By James A. Mulholland
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Additional info for A History of Metals in Colonial America
From the colony, the search for Norumbega could proceed without haste. An elaborate and exclusive agreement for trade to and from the colony was arranged with a company of merchant adventurers representing the town of Southampton. His backers included a broad spectrum of English society ranging from merchants and yeomen of Southampton, to Sir Thomas Bromley, lord chancellor, and the earl of Sussex, high chamberlain of England. In June 1583, the company, numbering about 260 men and including "shipwrights, masons, smiths, mineral men and refiners," set sail in five ships for America.
One William Faldoe, for example, claimed to have found a silver mine not far from the Jamestown settlement, and his story created a stir when related in England. Again, help was dispatched to exploit the find, but poor Faldoe died before he could point out the site. 12 Smith's efforts to encourage agriculture were unproductive. No commercial commodities not already available at a far lower price in England or from nearby Europe issued from the colony, relations with the natives were very poor, and, still totally ignorant as they were of the vast stretch of land between Virginia and the Western Ocean, the sea route to India had not been found.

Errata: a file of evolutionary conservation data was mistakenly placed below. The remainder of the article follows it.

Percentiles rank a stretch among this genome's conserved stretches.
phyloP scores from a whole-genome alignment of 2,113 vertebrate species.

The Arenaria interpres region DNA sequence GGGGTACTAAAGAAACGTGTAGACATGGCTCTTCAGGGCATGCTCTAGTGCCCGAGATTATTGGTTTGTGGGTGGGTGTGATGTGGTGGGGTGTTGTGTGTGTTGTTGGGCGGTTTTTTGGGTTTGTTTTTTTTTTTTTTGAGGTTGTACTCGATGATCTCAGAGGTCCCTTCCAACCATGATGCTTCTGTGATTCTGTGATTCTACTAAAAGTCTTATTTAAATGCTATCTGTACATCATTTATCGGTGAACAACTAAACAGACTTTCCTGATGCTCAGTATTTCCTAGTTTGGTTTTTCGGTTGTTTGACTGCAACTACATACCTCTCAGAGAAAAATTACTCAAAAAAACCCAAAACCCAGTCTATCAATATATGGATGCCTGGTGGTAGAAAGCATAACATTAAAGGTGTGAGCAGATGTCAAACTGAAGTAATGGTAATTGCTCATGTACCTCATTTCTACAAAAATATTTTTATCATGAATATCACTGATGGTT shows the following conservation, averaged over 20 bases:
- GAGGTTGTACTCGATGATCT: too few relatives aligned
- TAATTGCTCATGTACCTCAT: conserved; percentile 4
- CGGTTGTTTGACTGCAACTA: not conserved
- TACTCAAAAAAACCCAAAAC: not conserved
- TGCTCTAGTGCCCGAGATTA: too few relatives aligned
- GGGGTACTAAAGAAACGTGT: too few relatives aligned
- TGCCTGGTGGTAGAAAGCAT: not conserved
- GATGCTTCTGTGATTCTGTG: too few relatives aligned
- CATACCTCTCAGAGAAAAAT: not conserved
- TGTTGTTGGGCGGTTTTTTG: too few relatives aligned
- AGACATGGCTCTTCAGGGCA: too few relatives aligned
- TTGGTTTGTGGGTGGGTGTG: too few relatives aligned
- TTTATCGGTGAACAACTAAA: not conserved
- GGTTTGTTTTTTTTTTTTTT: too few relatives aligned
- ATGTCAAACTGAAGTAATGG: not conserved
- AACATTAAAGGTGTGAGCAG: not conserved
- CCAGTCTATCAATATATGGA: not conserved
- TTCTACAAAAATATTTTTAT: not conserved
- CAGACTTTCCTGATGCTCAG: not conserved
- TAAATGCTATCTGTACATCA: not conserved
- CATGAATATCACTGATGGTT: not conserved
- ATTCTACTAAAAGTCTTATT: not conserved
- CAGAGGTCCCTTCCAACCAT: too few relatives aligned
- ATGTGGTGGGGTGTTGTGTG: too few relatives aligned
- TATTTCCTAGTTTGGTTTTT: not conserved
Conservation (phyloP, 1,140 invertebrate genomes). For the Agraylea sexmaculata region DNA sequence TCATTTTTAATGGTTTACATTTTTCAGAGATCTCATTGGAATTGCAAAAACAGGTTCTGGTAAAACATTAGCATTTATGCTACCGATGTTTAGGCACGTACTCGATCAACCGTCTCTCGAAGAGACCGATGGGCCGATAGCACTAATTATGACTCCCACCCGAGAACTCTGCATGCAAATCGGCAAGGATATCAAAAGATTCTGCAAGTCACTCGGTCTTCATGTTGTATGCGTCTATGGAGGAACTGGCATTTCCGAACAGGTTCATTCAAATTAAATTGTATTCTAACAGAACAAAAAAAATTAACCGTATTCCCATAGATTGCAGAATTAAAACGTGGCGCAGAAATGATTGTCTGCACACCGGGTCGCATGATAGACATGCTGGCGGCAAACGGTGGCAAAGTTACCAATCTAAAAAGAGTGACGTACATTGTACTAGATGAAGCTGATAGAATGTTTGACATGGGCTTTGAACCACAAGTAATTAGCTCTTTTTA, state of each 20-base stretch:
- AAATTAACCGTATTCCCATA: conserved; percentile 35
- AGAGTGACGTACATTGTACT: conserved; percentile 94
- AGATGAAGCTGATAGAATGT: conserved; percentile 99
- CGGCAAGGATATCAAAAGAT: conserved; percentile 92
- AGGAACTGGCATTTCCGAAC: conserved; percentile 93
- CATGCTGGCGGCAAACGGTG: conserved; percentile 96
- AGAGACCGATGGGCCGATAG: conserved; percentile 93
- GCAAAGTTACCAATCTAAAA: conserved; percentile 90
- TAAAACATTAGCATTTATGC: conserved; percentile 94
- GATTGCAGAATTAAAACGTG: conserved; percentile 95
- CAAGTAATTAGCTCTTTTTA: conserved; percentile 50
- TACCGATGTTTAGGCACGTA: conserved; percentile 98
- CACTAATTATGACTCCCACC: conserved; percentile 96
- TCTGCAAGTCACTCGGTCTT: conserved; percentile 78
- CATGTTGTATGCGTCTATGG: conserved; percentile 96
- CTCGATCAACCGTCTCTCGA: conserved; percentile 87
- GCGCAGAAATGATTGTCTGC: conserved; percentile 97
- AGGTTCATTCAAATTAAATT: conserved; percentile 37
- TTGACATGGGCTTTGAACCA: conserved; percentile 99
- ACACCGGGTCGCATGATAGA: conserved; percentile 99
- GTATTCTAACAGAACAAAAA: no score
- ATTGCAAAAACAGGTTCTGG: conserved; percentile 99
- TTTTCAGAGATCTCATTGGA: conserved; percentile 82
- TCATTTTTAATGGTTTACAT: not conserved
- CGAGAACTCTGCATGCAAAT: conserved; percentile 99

Of note in the latter category is an entry listing items to be sent in the future that includes pewter bottles, brass ladles, and copper bottles "of ye f[renlch making," the latter being a reminder that copper still was a metal sorely deficient in English stores. 38 But the colonists were aware that tools and utensils could be obtained only from England. Whenever possible, they were urged to take such things with them when they sailed. The Reverend Francis Higginson,first minister of the Church of Salem, wrote home shortly after arriving in Massachusetts in 1629 that all manner of livestock were needed and that people coming to the colony should bring with them cloth, leather, tools, iron, steel, nails, furniture, glass, and anything else that might easily be obtained in England but likely would not be available in Massachusetts.
A History of Metals in Colonial America by James A. Mulholland